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From Jeffrey Janner <Jeffrey.Jan...@PolyDyne.com>
Subject RE: HTTP NIO connector not supporting IPv6
Date Thu, 13 Sep 2012 14:09:21 GMT
> -----Original Message-----
> From: Daniel Mikusa [mailto:dmikusa@vmware.com]
> Sent: Wednesday, September 12, 2012 2:14 PM
> To: Tomcat Users List
> Subject: Re: HTTP NIO connector not supporting IPv6
> 
> On Sep 12, 2012, at 2:44 PM, Jeffrey Janner wrote:
> 
> >> -----Original Message-----
> >> From: Daniel Mikusa [mailto:dmikusa@vmware.com]
> >> Sent: Wednesday, September 12, 2012 10:00 AM
> >> To: Tomcat Users List
> >> Subject: Re: HTTP NIO connector not supporting IPv6
> >>
> >> On Sep 12, 2012, at 1:29 AM, Aditi Sinha wrote:
> >>
> >>> Thanks Dan, Jeff.
> >>>
> >>>
> >>>
> >>> There are no errors in catalina.log file.
> >>>
> >>> The connector tags are defined as below in server.xml. This
> >>> configuration does not support IPv6.
> >>>
> >>>
> >>> <Connector port="8080" protocol="*HTTP/1.1*"
> >> connectionTimeout="20000"
> >>> redirectPort="8443" />
> >>>
> >>>
> >>>
> >>> <Connector port="8443" protocol="*
> >>> org.apache.coyote.http11.Http11NioProtocol*" SSLEnabled="true"
> >>> maxThreads="150"
> >>>
> >>>     scheme="https" secure="true" clientAuth="false"
> >> sslProtocol="TLS"
> >>> keystoreFile="xxxxxx" keystorePass="xxxxxx"/>
> >>>
> >>
> >> Tried it on my MBP (10.7 w/Java 1.6.0_35) and it worked fine.  Tried
> >> on Windows XP (only version I have available) w/ Java 1.6.0_35 and
> >> was able to replicate the problem behavior.  According to the
> >> following bug report this is a limitation of the OS / JVM.  Looks
> >> like a recent versions of Windows and a recent version of the JVM
> are
> >> required to resolve this.
> >>
> >> Try upgrading from 1.6.0_25 to 1.6.0_35.
> >>
> >> http://bugs.sun.com/view_bug.do?bug_id=6230761
> >>
> >> Dan
> >>
> > One workaround is to explicitly define the IPv4 and IPv6 addressing
> in the <connector>.
> > That is, add address="0.0.0.0" for any IPv4 connectors and
> > address="[::]" for any IPv6 connectors. (Or use your real addresses
> instead of the "any" addresses listed here.) This means setting up 2
> sets of connectors for each port/protocol, but there's nothing wrong
> with being explicit.
> > This is what I had to do to get the APR protocol to set up for IPv4.
> 
> 
> With all due respect, I do not think that this is going to work for the
> poster.  You're saying that your workaround was for an issue with the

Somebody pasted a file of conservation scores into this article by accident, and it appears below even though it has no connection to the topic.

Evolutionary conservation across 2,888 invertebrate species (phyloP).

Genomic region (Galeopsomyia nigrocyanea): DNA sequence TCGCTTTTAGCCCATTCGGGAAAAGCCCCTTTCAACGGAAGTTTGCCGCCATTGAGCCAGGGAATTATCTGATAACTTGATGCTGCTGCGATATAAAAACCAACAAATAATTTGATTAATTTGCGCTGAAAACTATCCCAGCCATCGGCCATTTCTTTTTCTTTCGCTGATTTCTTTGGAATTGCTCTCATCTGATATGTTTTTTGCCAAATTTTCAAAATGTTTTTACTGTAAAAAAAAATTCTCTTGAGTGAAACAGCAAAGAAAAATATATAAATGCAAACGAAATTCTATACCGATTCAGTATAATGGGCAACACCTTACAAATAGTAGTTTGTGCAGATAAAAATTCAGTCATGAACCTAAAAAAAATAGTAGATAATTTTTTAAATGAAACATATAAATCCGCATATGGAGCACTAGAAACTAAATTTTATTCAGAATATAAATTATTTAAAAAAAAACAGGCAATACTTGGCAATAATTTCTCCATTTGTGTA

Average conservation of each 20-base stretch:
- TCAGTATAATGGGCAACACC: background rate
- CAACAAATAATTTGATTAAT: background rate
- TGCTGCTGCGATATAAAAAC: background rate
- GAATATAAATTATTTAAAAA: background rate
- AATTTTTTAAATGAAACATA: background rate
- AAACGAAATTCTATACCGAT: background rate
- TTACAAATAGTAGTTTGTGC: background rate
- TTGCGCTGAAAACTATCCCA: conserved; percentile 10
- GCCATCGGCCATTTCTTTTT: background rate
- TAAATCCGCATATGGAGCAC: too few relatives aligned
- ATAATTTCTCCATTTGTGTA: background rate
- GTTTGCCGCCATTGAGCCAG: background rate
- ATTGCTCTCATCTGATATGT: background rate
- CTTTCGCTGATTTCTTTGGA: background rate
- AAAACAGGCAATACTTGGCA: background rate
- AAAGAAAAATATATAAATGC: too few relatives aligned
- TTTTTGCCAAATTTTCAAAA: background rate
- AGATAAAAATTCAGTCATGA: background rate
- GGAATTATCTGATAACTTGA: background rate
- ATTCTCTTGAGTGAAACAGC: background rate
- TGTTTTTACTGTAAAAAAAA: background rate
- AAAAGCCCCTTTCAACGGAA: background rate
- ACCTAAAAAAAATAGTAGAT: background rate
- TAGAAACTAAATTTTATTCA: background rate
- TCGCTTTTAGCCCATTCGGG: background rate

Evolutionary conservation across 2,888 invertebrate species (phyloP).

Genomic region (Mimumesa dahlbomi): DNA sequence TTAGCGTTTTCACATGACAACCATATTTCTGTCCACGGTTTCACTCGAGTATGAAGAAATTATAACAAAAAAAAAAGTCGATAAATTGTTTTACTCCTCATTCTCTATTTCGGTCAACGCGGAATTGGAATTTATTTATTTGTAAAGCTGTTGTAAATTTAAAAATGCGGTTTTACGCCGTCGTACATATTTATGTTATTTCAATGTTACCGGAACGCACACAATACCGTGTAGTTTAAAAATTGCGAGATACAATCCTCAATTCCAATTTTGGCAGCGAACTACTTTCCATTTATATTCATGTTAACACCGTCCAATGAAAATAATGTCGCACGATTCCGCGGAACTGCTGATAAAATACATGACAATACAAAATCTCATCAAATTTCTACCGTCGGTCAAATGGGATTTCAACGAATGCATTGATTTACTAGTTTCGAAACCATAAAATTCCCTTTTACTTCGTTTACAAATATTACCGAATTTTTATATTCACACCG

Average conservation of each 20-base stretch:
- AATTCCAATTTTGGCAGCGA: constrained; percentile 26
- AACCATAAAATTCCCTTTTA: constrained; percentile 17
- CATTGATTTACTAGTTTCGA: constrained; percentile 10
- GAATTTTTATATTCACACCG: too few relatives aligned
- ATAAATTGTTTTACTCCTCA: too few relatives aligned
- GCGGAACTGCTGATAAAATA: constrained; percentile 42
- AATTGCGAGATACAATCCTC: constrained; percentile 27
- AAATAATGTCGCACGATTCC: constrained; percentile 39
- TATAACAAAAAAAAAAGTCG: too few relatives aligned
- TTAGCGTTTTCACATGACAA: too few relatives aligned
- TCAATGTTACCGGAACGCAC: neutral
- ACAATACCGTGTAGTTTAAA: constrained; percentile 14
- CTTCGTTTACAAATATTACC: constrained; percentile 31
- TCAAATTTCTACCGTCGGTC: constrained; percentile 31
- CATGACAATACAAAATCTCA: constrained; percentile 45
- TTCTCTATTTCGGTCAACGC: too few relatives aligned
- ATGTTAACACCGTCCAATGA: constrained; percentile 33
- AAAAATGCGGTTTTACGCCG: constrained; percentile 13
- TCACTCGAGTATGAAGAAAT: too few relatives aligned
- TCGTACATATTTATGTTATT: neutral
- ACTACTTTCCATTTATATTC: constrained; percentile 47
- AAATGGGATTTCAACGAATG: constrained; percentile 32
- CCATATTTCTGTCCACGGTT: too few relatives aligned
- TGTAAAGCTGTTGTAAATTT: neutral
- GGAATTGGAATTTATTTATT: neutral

> APR connector, but the poster is using the NIO connector.  The APR
> connector does not use NIO or the JVM, so I don't think your workaround
> is relevant.  In fact I tried your workaround previously without
> success.  The problem is that on older versions of Windows (pre-vista)
> and older versions of the JVM, the NIO libraries do not support IPv6
> (see bug report).
> 
> As a side note, the poster could switch from NIO to the APR connector,
> and it would likely resolve his problem (just like he reported
> switching to the BIO connector resolved his problem).  Just assuming
> that the poster wants to stick with the NIO connector.
> 
> Dan
> 

Yes, Dan.  But the OP stated he is using Windows Server 2008, which is the server version
of "Vista". Since he doesn't say he's on 2008 R2 (which is Windows 7 Server), so we'll assume
that he's at least at a Vista-level networking.

The bug you mention is specifically about dual-mode socket support, that is, being able to
specify the port and not the address and having Java set up to sockets which listen/talk on
both the IPv4 & IPv6 addresses of the machine. At least if I read it correctly.  Re-reading
it, it might not be there for NIO, no matter what you try.  My work-around would specifically
show whether the support is there or not for IPv6 in NIO, i.e., use it as a diagnostic tool,
if nothing else.

But yes, reading the bug, really closely, makes it appear that the support for NIO IPv6 was
not back-ported to JDK6 until this last July, specifically 6u33-b34.  So the OP should probably
start up upgrading his Java to jdk1.6_34 or later and see if that doesn't fix it first.

Personally, I prefer the APR to NIO, but mainly because SSL is easier to manage under APR.
I believe there are some esoteric advantages to using NIO, but I'd have to go back to the
comparison chart to tell you what they are.  The OP may have a specific use case that requires
those features.



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